Hand-mixed Ciabatta-My First Blog Entry
I joined TFL only a few months ago, this is my first blog entry. I am a musician by profession, baking is my hobby. Recently I have been obsessed with ciabattas. This is the last one I baked today. It was all hand mixed (I don't have a mixer), containing 80% biga. After reading Alan's blog entry about his fabulous results (see here), I needed to try it myself. However, I had to make a few changes to the formula due to the absence of a stand mixer. I reduced the yeast significantly to 0.14 percent, so the dough was allowed to have a longer fermentation and develop gluten through time. I like to experiment a lot in baking, so I thought I would raise the hydration up to 85% and see what happens. I didn't include oil because prefer 100% lean ciabattas. So, I ended up with this formula:
100% KA AP flour
80% prefermented flour in biga (60% hydration, fermented overnight with 0.06% IDY)
85% total water
0.14% total IDY (including yeast in biga)
3-hour bulk fermentation, 2 stretch & folds during bulk at 45 and 90 minutes
1-hour final proof on couche
In order to incorporate the biga into the final dough by hand, I cut it up into small pieces with my bench knife. The incorporation took about five minutes of intense mixing. Then, I kneaded it for about 15 minutes using the Rubaud method. The result was a smooth dough, although it didn't demonstrate a lot of strength. But I hoped time and folds would develop the gluten further.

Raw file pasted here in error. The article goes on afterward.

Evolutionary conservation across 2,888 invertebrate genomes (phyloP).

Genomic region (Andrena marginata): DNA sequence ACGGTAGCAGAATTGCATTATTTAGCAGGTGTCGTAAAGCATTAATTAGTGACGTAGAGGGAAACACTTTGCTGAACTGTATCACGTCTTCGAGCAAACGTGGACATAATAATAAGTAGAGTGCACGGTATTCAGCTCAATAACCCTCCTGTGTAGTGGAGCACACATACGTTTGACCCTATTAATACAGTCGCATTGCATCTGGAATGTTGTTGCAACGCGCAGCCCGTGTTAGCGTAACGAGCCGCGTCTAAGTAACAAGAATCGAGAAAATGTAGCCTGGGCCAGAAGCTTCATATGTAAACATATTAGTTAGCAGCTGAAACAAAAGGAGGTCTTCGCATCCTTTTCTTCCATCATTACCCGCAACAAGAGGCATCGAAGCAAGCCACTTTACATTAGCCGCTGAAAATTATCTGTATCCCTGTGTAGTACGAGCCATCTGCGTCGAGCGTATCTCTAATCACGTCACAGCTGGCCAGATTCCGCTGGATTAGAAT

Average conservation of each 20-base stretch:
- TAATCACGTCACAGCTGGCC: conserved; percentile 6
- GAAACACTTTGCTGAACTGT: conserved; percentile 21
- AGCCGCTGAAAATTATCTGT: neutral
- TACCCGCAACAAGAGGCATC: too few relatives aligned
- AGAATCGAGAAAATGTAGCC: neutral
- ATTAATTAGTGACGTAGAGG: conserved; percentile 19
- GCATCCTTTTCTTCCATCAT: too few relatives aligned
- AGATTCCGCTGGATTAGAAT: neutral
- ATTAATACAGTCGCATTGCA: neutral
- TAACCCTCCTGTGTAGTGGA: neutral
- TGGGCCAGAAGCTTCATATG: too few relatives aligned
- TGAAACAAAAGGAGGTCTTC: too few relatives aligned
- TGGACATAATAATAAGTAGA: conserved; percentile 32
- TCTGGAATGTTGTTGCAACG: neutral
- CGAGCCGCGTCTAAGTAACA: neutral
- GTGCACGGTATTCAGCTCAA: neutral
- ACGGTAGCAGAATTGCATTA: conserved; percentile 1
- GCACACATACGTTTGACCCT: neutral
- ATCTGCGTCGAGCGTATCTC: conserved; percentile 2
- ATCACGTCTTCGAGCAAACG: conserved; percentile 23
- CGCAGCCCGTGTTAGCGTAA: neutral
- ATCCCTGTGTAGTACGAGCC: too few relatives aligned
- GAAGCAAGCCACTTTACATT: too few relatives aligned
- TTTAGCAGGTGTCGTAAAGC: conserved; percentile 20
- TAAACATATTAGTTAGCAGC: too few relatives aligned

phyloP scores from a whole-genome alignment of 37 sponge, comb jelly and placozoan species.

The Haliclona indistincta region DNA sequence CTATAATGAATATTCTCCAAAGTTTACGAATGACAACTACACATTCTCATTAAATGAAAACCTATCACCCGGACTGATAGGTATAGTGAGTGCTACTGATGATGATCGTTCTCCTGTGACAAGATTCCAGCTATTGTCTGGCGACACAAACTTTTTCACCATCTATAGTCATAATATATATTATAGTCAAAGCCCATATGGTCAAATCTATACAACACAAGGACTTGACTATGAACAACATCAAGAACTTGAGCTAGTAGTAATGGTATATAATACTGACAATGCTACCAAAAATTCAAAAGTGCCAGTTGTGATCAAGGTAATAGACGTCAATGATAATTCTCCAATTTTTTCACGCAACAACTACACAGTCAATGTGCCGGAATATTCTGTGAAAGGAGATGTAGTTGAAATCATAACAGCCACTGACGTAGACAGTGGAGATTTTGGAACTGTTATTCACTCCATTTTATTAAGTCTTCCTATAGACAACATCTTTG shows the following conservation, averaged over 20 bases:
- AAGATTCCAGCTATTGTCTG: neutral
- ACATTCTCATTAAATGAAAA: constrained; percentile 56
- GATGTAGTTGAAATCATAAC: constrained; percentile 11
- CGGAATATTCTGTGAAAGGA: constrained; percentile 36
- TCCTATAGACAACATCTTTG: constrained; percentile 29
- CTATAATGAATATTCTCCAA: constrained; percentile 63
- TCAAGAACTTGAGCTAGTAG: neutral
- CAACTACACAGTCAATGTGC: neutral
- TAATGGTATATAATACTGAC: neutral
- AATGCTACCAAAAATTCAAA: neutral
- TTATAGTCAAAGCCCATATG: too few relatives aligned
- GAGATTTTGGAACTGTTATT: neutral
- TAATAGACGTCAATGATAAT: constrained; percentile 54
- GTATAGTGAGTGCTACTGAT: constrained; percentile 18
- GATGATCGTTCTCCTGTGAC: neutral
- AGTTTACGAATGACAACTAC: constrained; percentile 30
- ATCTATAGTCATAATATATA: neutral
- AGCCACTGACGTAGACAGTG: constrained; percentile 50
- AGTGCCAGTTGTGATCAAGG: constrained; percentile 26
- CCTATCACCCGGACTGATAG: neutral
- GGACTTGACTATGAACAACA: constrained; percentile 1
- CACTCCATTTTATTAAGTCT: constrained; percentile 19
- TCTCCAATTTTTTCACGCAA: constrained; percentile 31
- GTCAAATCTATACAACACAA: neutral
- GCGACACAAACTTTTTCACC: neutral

After the second fold, the dough felt much stronger than the beginning. It more than doubled in three hours.
By this experiment, I was surprised by two things. First, the dough moved surprisingly fast, given that I used only 0.14% instant dry yeast in the entire formula. My kitchen temperature was not crazy hot either, it was only around 74 degrees. Second, I wouldn't have thought that I could actually get away with 100% AP flour at 85% hydration, let alone the hand mixing! I know that King Arthur's All Purpose Flour is a high-end AP flour, but still. In retrospect, I think maybe keeping it down at 80% would have worked slightly better, as after the 1-hour final proof the dough felt kind of week and spread out a little, but I might have also overproofed it a little bit. Next time I might try it with only 80% water and maybe a slightly shorter final proof.
Any comments and suggestions will be appreciated!